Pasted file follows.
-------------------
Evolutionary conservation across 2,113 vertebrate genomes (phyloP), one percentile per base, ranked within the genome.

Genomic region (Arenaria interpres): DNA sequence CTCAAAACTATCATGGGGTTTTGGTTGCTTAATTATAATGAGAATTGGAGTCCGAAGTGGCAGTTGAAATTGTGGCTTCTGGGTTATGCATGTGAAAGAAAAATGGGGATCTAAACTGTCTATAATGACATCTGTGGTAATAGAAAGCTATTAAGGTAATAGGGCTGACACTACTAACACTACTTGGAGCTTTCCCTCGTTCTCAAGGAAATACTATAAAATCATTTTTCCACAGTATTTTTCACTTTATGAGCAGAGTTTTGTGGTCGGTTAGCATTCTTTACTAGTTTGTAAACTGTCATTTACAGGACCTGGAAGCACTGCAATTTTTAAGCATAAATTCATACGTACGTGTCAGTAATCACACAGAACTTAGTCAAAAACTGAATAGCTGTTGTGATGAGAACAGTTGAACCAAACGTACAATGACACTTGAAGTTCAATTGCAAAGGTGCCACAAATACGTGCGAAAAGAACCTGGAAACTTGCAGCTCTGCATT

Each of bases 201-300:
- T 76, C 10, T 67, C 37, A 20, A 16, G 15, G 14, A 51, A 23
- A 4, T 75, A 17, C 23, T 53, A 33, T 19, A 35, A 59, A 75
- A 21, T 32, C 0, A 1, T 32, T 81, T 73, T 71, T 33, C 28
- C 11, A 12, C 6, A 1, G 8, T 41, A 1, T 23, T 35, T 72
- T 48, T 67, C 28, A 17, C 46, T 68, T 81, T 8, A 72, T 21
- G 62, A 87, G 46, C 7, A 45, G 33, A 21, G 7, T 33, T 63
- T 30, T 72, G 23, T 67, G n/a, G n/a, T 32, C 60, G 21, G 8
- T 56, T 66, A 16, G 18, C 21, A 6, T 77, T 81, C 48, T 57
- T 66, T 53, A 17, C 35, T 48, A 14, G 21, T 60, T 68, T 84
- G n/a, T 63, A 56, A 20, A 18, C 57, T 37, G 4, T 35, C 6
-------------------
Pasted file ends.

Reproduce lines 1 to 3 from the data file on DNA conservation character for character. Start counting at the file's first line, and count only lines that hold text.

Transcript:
Evolutionary conservation across 2,113 vertebrate genomes (phyloP), one percentile per base, ranked within the genome.

Genomic region (Arenaria interpres): DNA sequence CTCAAAACTATCATGGGGTTTTGGTTGCTTAATTATAATGAGAATTGGAGTCCGAAGTGGCAGTTGAAATTGTGGCTTCTGGGTTATGCATGTGAAAGAAAAATGGGGATCTAAACTGTCTATAATGACATCTGTGGTAATAGAAAGCTATTAAGGTAATAGGGCTGACACTACTAACACTACTTGGAGCTTTCCCTCGTTCTCAAGGAAATACTATAAAATCATTTTTCCACAGTATTTTTCACTTTATGAGCAGAGTTTTGTGGTCGGTTAGCATTCTTTACTAGTTTGTAAACTGTCATTTACAGGACCTGGAAGCACTGCAATTTTTAAGCATAAATTCATACGTACGTGTCAGTAATCACACAGAACTTAGTCAAAAACTGAATAGCTGTTGTGATGAGAACAGTTGAACCAAACGTACAATGACACTTGAAGTTCAATTGCAAAGGTGCCACAAATACGTGCGAAAAGAACCTGGAAACTTGCAGCTCTGCATT

Each of bases 201-300: